Travel Q&A

Don't Miss a Single Travel Tip!
Follow Us on Facebook
I already like Airfarewatchdog on Facebook

You can submit your own question to us at askgeorge@airfarewatchdog.com. We will try to answer as many as possible.

Current posts | Categories

Insurance + Tour Company Coverage

Q. My family has a very expensive international trip coming up, leaving from New York's JFK; however, it is up to us to fly to JFK airport from our home airport. Our tour company trip insurance only covers the tour company's portion of the trip, which begins with the flight from JFK. If our flight to JFK happens to be cancelled and we missed the connection, who is responsible for the expense?

A. If you don't make your flight to JFK, chances are you'd be responsible. And never buy insurance from your tour company! You'd be better off buying from a third party, such as those you'll find on Insuremytrip.com, a comparison shopping site. To be on the safe side, you should always leave a HUGE amount of connection time for JFK connections.

One Carry-on, One Personal Item

Q. I plan on flying with my purse, my laptop case, and with my wheeled bag. Would three items be too much for carry-ons? My purse and laptop always go under the seat and my bag in the overhead compartment.

A. Unfortunately, many airlines would prohibit you from carrying on three items. I was recently stopped from boarding with a suitcase, backpack and a shopping bag. Luckily, I was able to cram the contents of the shopping bag into the other two items but the gate agent was not very pleasant about it. So I recommend putting the laptop in your wheeled suitcase, or doing whatever it takes to satisfy the 1 carry-on/1 personal item rule.

Excess Valuation & Receipts

Q. If you purchase the excess valuation insurance for your trip, do you still have to produce receipts? It seems unreasonable to have to keep receipts for every item that you pack.

A. Most likely you'd be asked to produce receipts and when you check in you'll need to describe the contents of your bag. It's always a good idea to have receipts for things you purchase for insurance purposes in case you need to make a claim with your home or renters insurance, your credit card company, your airline or whatever. For those who don't know what excess valuation is and why you might need it, we'll gladly explain.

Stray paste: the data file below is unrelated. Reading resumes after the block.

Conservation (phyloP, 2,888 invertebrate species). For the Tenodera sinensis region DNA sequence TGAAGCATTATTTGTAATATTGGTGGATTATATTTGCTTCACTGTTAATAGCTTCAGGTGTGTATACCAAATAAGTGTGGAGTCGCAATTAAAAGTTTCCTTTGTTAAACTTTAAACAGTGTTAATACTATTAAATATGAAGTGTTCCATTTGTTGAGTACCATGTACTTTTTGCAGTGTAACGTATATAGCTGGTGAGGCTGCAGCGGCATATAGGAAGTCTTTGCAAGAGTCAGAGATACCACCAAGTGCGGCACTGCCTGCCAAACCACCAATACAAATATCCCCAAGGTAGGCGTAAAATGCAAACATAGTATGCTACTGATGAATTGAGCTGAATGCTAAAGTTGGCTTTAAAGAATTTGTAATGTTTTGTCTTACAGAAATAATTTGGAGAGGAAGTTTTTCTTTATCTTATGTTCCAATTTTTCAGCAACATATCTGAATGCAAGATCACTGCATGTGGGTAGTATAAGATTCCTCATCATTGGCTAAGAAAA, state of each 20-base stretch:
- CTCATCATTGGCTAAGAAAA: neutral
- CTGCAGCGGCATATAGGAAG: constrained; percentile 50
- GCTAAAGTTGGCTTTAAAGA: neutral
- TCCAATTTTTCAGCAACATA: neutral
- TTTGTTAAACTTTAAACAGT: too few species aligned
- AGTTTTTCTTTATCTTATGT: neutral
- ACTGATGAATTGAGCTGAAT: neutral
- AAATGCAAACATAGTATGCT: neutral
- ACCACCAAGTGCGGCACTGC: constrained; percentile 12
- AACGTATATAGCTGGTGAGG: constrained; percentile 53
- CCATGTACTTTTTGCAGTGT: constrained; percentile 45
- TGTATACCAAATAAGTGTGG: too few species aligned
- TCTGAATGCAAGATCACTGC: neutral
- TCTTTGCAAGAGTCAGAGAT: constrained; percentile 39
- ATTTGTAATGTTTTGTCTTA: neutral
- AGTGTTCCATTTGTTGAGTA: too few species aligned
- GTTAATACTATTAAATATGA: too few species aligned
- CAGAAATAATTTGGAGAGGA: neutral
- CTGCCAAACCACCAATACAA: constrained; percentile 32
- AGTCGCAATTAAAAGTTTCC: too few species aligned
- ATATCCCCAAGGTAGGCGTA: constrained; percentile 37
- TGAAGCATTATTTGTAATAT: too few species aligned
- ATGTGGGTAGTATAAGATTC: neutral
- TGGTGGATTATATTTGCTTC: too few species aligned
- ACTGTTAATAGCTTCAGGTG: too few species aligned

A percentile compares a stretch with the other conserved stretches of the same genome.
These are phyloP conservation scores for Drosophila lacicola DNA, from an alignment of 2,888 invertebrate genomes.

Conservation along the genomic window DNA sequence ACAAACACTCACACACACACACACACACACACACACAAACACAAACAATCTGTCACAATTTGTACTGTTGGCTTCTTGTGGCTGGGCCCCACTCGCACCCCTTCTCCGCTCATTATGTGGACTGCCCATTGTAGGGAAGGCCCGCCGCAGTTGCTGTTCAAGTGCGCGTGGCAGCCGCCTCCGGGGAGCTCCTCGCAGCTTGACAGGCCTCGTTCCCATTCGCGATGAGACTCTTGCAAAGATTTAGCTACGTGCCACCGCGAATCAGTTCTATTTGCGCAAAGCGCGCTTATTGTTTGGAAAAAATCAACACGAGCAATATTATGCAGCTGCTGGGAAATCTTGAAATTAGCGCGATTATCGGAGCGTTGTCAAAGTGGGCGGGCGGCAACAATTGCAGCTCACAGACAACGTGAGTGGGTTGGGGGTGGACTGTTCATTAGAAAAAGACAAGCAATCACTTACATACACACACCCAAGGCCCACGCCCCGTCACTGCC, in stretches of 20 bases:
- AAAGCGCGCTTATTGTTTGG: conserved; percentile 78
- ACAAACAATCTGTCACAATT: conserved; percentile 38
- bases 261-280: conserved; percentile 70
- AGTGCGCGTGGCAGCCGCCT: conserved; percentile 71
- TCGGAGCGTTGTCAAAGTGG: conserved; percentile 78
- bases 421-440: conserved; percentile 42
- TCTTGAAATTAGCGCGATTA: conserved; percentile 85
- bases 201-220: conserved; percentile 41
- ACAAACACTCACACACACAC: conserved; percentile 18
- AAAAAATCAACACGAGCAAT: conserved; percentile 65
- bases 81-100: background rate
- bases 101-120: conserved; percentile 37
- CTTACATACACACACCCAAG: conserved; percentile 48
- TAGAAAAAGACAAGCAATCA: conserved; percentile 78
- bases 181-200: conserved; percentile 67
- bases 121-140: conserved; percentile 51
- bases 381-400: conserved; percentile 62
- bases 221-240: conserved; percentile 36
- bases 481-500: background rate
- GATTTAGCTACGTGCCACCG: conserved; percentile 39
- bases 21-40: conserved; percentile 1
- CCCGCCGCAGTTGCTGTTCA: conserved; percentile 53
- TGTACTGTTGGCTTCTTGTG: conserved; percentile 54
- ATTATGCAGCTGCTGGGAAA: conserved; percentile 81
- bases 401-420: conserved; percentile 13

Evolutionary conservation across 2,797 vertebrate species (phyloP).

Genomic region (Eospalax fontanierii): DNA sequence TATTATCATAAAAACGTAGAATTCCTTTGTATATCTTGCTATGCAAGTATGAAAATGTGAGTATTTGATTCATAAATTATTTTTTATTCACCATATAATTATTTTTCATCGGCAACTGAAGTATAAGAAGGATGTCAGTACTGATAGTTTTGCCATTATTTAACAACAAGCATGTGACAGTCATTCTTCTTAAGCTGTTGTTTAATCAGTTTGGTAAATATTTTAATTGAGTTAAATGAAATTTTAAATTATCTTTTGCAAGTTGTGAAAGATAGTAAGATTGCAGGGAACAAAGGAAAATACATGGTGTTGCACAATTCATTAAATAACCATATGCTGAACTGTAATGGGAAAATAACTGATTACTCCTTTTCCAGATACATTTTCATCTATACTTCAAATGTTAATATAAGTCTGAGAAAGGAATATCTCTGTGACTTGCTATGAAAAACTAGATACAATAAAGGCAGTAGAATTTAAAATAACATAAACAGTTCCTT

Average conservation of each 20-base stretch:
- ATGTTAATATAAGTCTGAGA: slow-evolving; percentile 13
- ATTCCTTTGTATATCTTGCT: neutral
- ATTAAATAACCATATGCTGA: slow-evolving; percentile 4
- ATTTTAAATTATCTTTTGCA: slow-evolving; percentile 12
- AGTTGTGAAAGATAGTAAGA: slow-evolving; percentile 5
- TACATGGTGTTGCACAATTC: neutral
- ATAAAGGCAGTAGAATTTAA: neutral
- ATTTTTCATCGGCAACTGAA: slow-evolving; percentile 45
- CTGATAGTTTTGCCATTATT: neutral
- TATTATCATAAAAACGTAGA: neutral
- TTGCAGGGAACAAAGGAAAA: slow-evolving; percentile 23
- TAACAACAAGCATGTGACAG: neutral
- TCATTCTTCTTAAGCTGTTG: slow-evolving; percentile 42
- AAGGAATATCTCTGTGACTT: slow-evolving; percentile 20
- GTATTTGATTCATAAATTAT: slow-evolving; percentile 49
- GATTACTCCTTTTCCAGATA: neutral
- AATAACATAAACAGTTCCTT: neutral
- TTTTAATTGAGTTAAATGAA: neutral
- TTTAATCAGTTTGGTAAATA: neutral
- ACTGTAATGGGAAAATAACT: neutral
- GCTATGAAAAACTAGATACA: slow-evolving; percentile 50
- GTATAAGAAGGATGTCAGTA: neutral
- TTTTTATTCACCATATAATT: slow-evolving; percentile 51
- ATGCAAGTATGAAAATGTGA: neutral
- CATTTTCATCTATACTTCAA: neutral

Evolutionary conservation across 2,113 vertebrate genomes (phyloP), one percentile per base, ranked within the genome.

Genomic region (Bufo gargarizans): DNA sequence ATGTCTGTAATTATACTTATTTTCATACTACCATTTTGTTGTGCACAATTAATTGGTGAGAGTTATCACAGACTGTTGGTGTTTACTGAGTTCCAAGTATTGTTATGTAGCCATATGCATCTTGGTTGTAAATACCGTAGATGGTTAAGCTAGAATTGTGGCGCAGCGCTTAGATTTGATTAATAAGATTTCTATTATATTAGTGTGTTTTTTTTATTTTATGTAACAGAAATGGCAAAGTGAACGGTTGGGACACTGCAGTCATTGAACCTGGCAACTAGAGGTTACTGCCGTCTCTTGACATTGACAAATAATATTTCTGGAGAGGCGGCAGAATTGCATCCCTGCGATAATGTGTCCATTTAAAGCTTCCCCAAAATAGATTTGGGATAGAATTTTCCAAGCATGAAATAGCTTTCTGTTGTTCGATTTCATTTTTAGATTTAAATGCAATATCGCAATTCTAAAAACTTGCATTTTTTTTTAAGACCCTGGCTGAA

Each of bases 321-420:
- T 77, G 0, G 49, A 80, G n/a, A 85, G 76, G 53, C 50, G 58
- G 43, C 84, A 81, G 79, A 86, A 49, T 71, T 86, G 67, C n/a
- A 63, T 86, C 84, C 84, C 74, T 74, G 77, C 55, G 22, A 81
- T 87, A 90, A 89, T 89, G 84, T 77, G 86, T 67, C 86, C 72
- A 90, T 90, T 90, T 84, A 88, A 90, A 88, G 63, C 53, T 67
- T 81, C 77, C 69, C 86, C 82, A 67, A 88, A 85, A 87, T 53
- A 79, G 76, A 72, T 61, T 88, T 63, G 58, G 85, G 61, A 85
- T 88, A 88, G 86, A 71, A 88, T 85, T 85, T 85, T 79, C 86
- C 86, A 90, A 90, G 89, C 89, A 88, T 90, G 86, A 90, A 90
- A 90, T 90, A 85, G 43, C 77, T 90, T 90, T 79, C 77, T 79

Should Anything Arise...

Q. Should anything arise before our upcoming vacation, is it possible to get travel insurance that would cover cancellations for any reason?

A. There is such a thing as cancel for any reason insurance, however the premiums are considerably higher than for regular travel insurance; plus cancellation typically must be made at least 48 hours before departure and you won’t get 100% of your expenses refunded.

You might try comparing policies on sites like TravelGuard, InsureMyTrip, or Squaremouth.

O'Hare Connections

Q. How challenging is Chicago O'Hare to navigate? Is one hour enough time to make a connection?

A. Supposedly it is if you’re traveling to and from a United flight… but it's always a good idea to allow yourself a little extra time, especially if connecting to the last flight of the day, or if you're connecting to an international flight.

And certainly leave extra time if you’re the slightest bit mobility impaired, or make arrangements in advance for a cart to drop you directly at your connecting gate.

Theft of Passport Photocopy

Q. Recently, my husband and I had photocopies of our passports removed from unlocked exterior pockets of our suitcases. They were put there in case of an emergency. We have traveled this way for over 20 years with no problems. This is the first time the documents have been stolen. The theft has already been reported to the managers of the hotels we stayed at while we were on tour.  We need advice on what to do now. Should we report the loss to the US passport agency?

A. There shouldn't be any real reason for concern, so long as long as it was only a photocopy and not the original. Still, it wouldn't hurt to report it anyway and, in the off chance that someone attempts to use your personal details for some nefarious purpose and you suddenly have to clear it up, at least you'll be able to refer back to having reported the theft. Again, just to be on the safe side.

While having a copy of your passport is a great idea, you might try keeping a scanned copy in Google Docs, Dropbox, or someplace similar.

This Seat Is Taken

Q. Do airlines block out a large section of seats to make it appear there are fewer seats remaining? When our airline cancelled the final leg of our trip, we reviewed the airline website for flights returning a day before as well as after our original return date. None of the alternate flights offered adjoining seats. Yet, when we called the airline, they immediately assigned us two seats together in a section that appeared to be completely filled on their website. How likely is it that we will be reassigned seats?